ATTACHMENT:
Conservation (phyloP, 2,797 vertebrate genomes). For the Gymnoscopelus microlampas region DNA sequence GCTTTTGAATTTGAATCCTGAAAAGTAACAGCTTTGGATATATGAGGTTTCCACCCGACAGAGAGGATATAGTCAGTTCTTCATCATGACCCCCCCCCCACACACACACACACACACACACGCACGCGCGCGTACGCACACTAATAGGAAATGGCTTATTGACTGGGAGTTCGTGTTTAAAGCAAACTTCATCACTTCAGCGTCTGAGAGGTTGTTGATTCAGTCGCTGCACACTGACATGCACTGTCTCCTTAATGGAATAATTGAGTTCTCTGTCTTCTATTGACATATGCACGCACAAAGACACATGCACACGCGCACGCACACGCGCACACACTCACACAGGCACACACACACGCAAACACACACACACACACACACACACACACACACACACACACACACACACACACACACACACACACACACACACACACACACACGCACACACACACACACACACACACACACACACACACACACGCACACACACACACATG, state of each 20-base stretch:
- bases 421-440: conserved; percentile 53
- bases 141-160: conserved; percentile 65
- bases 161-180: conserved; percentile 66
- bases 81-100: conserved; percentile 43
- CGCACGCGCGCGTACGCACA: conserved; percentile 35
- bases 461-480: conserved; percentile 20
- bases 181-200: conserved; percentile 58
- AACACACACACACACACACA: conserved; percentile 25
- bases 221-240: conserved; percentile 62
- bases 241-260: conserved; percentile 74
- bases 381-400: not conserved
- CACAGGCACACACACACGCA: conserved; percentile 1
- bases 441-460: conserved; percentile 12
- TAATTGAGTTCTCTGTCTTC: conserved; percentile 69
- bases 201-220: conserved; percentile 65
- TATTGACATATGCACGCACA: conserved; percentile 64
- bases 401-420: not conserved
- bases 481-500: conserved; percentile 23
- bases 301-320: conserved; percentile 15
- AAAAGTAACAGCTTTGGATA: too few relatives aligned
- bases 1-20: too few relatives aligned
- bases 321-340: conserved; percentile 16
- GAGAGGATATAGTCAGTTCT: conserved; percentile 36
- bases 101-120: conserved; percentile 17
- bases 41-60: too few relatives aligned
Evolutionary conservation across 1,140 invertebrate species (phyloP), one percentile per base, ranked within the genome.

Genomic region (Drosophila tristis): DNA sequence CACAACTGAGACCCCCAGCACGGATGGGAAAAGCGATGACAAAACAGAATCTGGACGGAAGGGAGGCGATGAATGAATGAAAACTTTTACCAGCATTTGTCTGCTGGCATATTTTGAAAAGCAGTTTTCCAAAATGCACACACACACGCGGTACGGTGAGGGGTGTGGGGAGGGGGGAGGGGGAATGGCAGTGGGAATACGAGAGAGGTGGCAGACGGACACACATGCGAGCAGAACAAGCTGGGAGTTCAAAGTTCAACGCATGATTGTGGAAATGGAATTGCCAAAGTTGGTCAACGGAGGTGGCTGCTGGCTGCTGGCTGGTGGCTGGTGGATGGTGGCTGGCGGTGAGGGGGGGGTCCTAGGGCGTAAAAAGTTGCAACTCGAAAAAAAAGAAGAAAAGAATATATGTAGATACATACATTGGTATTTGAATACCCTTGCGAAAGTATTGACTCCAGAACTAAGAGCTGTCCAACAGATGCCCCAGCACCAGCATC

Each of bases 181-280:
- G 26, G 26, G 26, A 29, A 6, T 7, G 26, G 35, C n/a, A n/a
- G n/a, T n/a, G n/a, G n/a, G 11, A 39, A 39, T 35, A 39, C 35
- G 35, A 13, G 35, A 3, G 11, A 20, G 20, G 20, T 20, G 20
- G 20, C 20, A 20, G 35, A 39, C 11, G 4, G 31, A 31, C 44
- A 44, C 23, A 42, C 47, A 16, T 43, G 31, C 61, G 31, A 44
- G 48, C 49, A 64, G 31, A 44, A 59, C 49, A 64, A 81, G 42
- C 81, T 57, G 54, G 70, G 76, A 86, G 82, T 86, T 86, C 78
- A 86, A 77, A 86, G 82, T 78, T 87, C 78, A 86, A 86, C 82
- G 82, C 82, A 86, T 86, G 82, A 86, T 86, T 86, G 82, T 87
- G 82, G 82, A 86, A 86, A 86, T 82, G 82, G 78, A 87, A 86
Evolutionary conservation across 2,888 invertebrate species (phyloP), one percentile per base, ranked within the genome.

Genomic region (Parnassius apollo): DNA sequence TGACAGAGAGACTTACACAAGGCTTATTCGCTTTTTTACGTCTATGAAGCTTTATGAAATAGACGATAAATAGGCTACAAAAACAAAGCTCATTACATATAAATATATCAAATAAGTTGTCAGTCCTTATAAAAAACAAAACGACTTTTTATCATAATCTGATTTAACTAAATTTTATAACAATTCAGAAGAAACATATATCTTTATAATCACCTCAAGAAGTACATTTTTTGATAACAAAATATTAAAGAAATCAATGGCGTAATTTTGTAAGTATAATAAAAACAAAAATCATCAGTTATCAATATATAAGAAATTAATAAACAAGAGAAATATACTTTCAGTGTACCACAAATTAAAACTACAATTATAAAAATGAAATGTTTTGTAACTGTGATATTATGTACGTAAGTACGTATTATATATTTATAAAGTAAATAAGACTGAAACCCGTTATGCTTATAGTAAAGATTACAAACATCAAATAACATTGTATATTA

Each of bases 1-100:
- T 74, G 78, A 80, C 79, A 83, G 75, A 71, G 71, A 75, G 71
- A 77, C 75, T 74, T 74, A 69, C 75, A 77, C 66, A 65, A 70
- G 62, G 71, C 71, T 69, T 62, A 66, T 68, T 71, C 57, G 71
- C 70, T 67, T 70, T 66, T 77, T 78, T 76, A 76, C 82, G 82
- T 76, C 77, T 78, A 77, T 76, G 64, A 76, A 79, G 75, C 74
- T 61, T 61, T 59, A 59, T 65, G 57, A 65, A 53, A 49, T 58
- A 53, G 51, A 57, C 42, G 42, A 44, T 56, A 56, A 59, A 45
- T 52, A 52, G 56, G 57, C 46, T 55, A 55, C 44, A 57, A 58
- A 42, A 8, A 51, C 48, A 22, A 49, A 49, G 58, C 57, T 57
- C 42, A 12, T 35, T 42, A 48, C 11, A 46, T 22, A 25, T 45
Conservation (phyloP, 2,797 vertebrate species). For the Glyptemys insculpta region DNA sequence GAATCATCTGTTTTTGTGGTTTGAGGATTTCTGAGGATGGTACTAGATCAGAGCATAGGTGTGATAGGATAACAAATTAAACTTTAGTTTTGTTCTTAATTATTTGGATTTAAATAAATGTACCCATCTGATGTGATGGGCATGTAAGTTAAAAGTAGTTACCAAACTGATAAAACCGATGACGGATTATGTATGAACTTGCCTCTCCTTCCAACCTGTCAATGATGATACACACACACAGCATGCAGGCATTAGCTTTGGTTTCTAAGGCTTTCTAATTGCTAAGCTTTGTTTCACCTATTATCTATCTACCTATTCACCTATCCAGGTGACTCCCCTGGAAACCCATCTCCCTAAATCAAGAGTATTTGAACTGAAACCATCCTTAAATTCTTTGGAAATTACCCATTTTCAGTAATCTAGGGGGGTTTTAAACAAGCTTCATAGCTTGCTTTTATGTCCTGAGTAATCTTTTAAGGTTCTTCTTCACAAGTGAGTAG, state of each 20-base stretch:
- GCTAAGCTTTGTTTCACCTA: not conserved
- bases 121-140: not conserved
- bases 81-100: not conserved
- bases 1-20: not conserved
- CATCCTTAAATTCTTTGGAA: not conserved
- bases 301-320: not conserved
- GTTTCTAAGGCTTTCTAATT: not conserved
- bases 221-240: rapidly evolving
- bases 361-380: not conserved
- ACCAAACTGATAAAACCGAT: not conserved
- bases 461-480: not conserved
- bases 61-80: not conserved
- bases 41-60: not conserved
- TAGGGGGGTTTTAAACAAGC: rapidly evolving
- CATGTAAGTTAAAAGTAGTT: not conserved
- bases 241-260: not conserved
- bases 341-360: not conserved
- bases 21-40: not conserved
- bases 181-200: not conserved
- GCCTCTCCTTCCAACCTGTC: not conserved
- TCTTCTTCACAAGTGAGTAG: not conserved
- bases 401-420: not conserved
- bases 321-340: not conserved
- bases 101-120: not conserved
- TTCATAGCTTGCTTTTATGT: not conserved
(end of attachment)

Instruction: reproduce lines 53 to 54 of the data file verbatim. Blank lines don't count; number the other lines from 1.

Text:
Conservation (phyloP, 2,797 vertebrate species). For the Glyptemys insculpta region DNA sequence GAATCATCTGTTTTTGTGGTTTGAGGATTTCTGAGGATGGTACTAGATCAGAGCATAGGTGTGATAGGATAACAAATTAAACTTTAGTTTTGTTCTTAATTATTTGGATTTAAATAAATGTACCCATCTGATGTGATGGGCATGTAAGTTAAAAGTAGTTACCAAACTGATAAAACCGATGACGGATTATGTATGAACTTGCCTCTCCTTCCAACCTGTCAATGATGATACACACACACAGCATGCAGGCATTAGCTTTGGTTTCTAAGGCTTTCTAATTGCTAAGCTTTGTTTCACCTATTATCTATCTACCTATTCACCTATCCAGGTGACTCCCCTGGAAACCCATCTCCCTAAATCAAGAGTATTTGAACTGAAACCATCCTTAAATTCTTTGGAAATTACCCATTTTCAGTAATCTAGGGGGGTTTTAAACAAGCTTCATAGCTTGCTTTTATGTCCTGAGTAATCTTTTAAGGTTCTTCTTCACAAGTGAGTAG, state of each 20-base stretch:
- GCTAAGCTTTGTTTCACCTA: not conserved